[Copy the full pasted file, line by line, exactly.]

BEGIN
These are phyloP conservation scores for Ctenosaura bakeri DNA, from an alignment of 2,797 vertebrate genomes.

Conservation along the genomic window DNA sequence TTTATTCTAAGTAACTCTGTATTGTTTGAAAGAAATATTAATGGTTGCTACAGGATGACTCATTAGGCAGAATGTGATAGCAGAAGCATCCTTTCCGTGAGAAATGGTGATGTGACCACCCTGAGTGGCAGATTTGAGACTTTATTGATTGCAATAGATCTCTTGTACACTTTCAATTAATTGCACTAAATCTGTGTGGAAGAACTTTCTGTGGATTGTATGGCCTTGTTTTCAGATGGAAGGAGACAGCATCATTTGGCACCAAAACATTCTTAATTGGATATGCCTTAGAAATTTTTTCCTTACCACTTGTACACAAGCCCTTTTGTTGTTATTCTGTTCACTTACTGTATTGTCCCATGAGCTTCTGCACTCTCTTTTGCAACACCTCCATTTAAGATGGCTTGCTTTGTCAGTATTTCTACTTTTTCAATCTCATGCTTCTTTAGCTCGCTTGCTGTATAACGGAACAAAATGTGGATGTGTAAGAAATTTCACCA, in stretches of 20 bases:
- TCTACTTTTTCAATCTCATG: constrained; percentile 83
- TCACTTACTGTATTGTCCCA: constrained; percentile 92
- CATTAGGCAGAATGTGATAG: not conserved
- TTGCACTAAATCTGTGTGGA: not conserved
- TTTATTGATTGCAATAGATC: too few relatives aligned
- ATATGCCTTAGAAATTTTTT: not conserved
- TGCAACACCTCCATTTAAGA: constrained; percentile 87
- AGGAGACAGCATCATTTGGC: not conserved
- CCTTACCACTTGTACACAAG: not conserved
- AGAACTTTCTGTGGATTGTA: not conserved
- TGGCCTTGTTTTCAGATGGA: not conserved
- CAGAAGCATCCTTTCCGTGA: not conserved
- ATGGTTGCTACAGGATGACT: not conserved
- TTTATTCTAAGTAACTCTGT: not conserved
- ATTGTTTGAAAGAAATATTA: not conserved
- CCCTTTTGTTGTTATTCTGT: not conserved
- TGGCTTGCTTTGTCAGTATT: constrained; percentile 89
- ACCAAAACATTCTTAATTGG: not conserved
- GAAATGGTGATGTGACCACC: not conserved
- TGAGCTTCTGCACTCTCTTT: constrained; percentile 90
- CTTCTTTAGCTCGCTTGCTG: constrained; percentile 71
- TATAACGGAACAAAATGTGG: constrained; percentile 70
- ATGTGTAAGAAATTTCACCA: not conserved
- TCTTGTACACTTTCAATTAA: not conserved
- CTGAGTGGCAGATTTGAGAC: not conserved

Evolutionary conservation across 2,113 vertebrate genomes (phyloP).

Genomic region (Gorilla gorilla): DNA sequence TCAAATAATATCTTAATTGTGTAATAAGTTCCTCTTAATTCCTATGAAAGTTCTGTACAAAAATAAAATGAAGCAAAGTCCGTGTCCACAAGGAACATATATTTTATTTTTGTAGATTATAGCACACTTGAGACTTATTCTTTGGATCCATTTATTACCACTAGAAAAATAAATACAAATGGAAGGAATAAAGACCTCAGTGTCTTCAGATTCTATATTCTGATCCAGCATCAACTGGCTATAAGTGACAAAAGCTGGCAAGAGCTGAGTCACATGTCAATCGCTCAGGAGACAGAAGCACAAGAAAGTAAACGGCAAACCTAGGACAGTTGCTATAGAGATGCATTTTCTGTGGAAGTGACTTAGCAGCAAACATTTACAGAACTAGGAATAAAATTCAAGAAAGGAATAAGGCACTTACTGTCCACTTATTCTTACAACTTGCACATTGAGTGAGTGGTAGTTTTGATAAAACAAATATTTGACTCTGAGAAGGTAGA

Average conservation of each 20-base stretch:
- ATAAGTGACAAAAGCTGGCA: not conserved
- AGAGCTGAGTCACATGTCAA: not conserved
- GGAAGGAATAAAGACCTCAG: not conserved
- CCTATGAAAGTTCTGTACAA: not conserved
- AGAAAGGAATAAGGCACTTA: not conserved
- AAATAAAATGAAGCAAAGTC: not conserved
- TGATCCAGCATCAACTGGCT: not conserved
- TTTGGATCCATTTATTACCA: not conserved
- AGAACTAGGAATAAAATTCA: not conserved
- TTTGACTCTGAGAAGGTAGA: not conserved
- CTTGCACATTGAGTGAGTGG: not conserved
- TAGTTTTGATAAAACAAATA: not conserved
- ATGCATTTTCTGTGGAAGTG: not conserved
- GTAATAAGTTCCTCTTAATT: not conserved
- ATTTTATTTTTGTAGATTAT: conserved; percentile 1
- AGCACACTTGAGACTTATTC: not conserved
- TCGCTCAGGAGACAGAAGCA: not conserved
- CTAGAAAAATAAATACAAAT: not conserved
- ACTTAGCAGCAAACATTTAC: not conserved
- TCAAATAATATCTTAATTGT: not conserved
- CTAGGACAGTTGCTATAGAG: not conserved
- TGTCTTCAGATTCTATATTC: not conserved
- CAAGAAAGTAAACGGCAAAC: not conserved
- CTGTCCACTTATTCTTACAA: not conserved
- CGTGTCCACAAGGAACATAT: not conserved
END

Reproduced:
These are phyloP conservation scores for Ctenosaura bakeri DNA, from an alignment of 2,797 vertebrate genomes.

Conservation along the genomic window DNA sequence TTTATTCTAAGTAACTCTGTATTGTTTGAAAGAAATATTAATGGTTGCTACAGGATGACTCATTAGGCAGAATGTGATAGCAGAAGCATCCTTTCCGTGAGAAATGGTGATGTGACCACCCTGAGTGGCAGATTTGAGACTTTATTGATTGCAATAGATCTCTTGTACACTTTCAATTAATTGCACTAAATCTGTGTGGAAGAACTTTCTGTGGATTGTATGGCCTTGTTTTCAGATGGAAGGAGACAGCATCATTTGGCACCAAAACATTCTTAATTGGATATGCCTTAGAAATTTTTTCCTTACCACTTGTACACAAGCCCTTTTGTTGTTATTCTGTTCACTTACTGTATTGTCCCATGAGCTTCTGCACTCTCTTTTGCAACACCTCCATTTAAGATGGCTTGCTTTGTCAGTATTTCTACTTTTTCAATCTCATGCTTCTTTAGCTCGCTTGCTGTATAACGGAACAAAATGTGGATGTGTAAGAAATTTCACCA, in stretches of 20 bases:
- TCTACTTTTTCAATCTCATG: constrained; percentile 83
- TCACTTACTGTATTGTCCCA: constrained; percentile 92
- CATTAGGCAGAATGTGATAG: not conserved
- TTGCACTAAATCTGTGTGGA: not conserved
- TTTATTGATTGCAATAGATC: too few relatives aligned
- ATATGCCTTAGAAATTTTTT: not conserved
- TGCAACACCTCCATTTAAGA: constrained; percentile 87
- AGGAGACAGCATCATTTGGC: not conserved
- CCTTACCACTTGTACACAAG: not conserved
- AGAACTTTCTGTGGATTGTA: not conserved
- TGGCCTTGTTTTCAGATGGA: not conserved
- CAGAAGCATCCTTTCCGTGA: not conserved
- ATGGTTGCTACAGGATGACT: not conserved
- TTTATTCTAAGTAACTCTGT: not conserved
- ATTGTTTGAAAGAAATATTA: not conserved
- CCCTTTTGTTGTTATTCTGT: not conserved
- TGGCTTGCTTTGTCAGTATT: constrained; percentile 89
- ACCAAAACATTCTTAATTGG: not conserved
- GAAATGGTGATGTGACCACC: not conserved
- TGAGCTTCTGCACTCTCTTT: constrained; percentile 90
- CTTCTTTAGCTCGCTTGCTG: constrained; percentile 71
- TATAACGGAACAAAATGTGG: constrained; percentile 70
- ATGTGTAAGAAATTTCACCA: not conserved
- TCTTGTACACTTTCAATTAA: not conserved
- CTGAGTGGCAGATTTGAGAC: not conserved

Evolutionary conservation across 2,113 vertebrate genomes (phyloP).

Genomic region (Gorilla gorilla): DNA sequence TCAAATAATATCTTAATTGTGTAATAAGTTCCTCTTAATTCCTATGAAAGTTCTGTACAAAAATAAAATGAAGCAAAGTCCGTGTCCACAAGGAACATATATTTTATTTTTGTAGATTATAGCACACTTGAGACTTATTCTTTGGATCCATTTATTACCACTAGAAAAATAAATACAAATGGAAGGAATAAAGACCTCAGTGTCTTCAGATTCTATATTCTGATCCAGCATCAACTGGCTATAAGTGACAAAAGCTGGCAAGAGCTGAGTCACATGTCAATCGCTCAGGAGACAGAAGCACAAGAAAGTAAACGGCAAACCTAGGACAGTTGCTATAGAGATGCATTTTCTGTGGAAGTGACTTAGCAGCAAACATTTACAGAACTAGGAATAAAATTCAAGAAAGGAATAAGGCACTTACTGTCCACTTATTCTTACAACTTGCACATTGAGTGAGTGGTAGTTTTGATAAAACAAATATTTGACTCTGAGAAGGTAGA

Average conservation of each 20-base stretch:
- ATAAGTGACAAAAGCTGGCA: not conserved
- AGAGCTGAGTCACATGTCAA: not conserved
- GGAAGGAATAAAGACCTCAG: not conserved
- CCTATGAAAGTTCTGTACAA: not conserved
- AGAAAGGAATAAGGCACTTA: not conserved
- AAATAAAATGAAGCAAAGTC: not conserved
- TGATCCAGCATCAACTGGCT: not conserved
- TTTGGATCCATTTATTACCA: not conserved
- AGAACTAGGAATAAAATTCA: not conserved
- TTTGACTCTGAGAAGGTAGA: not conserved
- CTTGCACATTGAGTGAGTGG: not conserved
- TAGTTTTGATAAAACAAATA: not conserved
- ATGCATTTTCTGTGGAAGTG: not conserved
- GTAATAAGTTCCTCTTAATT: not conserved
- ATTTTATTTTTGTAGATTAT: conserved; percentile 1
- AGCACACTTGAGACTTATTC: not conserved
- TCGCTCAGGAGACAGAAGCA: not conserved
- CTAGAAAAATAAATACAAAT: not conserved
- ACTTAGCAGCAAACATTTAC: not conserved
- TCAAATAATATCTTAATTGT: not conserved
- CTAGGACAGTTGCTATAGAG: not conserved
- TGTCTTCAGATTCTATATTC: not conserved
- CAAGAAAGTAAACGGCAAAC: not conserved
- CTGTCCACTTATTCTTACAA: not conserved
- CGTGTCCACAAGGAACATAT: not conserved